Hideo Kojima, Death Stranding, Guillermo Del Toro, Mads Mikkelsen, Norman Reedus, Twitter, Tweets, News, Game, TrailerWhen the first trailer for Hideo Kojima’s newest project, Death Stranding, was released last year during E3, the collective enthusiasm displayed by the crowd would have nonplussed anyone unfamiliar with the video game industry. Kojima had recently been let go by Konami in a decision that was met by fierce criticism and hostility by many, both for the shady manner in which the studio went about it and for the love many held for the iconic developer’s earlier games. Kojima could have released a trailer for an in-depth fishing simulator and his audience probably would have cheered either way.
That said, Death Stranding looks to have substantially more going on for it than most fishing sims. If you haven’t already seen it, the trailer is well worth checking out:
Hideo Kojima is most well-known for the Metal Gear franchise, the final “faithful” installment of which released in 2015. By the look of the above trailer, the Death Stranding IP is expected to follow similar themes in terms of the franchise’s unusual storytelling. Unfortunately for fans, there’s been little news released on the title since its initial announcement beyond the fact that it will star Norman Reedus (The Walking Dead), Guillermo Del Toro (Pacific Rim, Hellboy), and Mads Mikkelsen (Hannibal, Casino Royale). All other possible tidbits, including gameplay and screenshots, have been held under firm lock and key – until today, anyway.
While not exactly your traditional leak, Hideo Kojima’s recent comments over Twitter have provided some level of insight into the development process so far.
We’ve gone ahead and compiled the full sum of messages below:
Game Creation is different from film making. Let’s say we imagine “a hallway the player is meant to walk down according to the game design. The hallway has meaning in the plot as well as the game design. Is the purpose to deliver the story, to practice the controls, to show the scenery, or to add rhythm to the game play?Advertisement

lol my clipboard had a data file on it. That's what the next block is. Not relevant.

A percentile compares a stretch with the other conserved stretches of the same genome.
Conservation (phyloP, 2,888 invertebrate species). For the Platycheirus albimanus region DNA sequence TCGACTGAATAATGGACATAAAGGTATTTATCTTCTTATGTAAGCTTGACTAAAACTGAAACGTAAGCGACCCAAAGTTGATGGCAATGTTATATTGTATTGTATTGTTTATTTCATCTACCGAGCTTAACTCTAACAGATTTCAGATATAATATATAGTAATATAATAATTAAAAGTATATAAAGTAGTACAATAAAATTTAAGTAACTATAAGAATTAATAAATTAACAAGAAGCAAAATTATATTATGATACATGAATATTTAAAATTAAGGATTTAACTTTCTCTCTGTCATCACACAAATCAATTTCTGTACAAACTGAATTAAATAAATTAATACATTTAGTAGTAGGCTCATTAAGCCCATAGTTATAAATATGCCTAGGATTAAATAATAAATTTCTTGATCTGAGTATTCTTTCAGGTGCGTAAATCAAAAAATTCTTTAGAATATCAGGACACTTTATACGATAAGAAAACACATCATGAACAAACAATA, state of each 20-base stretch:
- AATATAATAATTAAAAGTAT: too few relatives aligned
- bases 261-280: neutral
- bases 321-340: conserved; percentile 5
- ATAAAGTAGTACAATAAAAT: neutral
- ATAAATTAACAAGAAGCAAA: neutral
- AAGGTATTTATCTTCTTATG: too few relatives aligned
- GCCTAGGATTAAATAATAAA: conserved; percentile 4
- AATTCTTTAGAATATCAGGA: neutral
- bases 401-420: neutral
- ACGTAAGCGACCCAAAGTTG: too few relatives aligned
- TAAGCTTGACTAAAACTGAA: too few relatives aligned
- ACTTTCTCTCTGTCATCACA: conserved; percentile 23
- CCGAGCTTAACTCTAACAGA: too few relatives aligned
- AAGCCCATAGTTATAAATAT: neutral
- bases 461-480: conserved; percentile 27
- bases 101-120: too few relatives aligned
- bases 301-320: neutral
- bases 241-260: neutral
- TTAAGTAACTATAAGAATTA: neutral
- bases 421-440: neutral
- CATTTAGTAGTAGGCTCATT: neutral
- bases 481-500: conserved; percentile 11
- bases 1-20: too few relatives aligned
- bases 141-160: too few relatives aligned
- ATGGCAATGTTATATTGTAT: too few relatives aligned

A variety of possibilities exist. As the game development proceeds, the details need to be fleshed out. How about the lighting? How does the player feel at this moment in the game? What kind of music/sound should be used? Everyday we carefully test these details and refine them until they are clear. At the same time, there is a never ending stream of revisions based on the plot, gameplay, the map layout, as well as dealing with technical hurdles.
There are other various process details to consider, like adding a crank turn to the hallway, is it possible to add NPCs, how to fix poor gameplay tempo, making the characters stand out, or even whether to show the ceiling in cutscenes.
Almost everyday revisions are made depending on the point in the game development process. An action game can never be completed by ordering from a blueprint and assembling parts off a factory line. If decision making and supervision are delayed, production efficiency drops, and that leads to redoing work.
In order to avoid this trap, one must make daily adjustments on site while creating the game. When everything is outsourced, the parts that come back just don’t fit together. That is why it’s important to take charge of the little details everyday.
The feeling of gameplay in a single hallway, the concept, the visuals, the controls, the story hints, the map, the sound, the directions, all those are important to the overall game. Scripts and gimmicks change everyday. That is what it means to make games, a process completely different from the concept -> script -> game design -> preproduction -> shooting -> postproduction process of the film.Advertisement
The entire, one-sided exchange reads exactly as how one would expect Kojima to handle video game development. There’s no formula to the process, no perfect blueprint that outlines every step of the way. Each sequence undergoes extensive consideration before being hammered into a playable segment of the game, and even then it will probably undergo further revision before the final product ever sees the light of day.
If nothing else, Kojima’s inadvertently offered a full explanation as to why his projects often take quite a bit longer than similar entries into the video game market. With such an extreme attention to detail, we can expect Death Stranding to take anywhere from an additional 2-3 years of development – and if that means an IP on the same level of quality as the Metal Gear franchise, then maybe it’s worth it.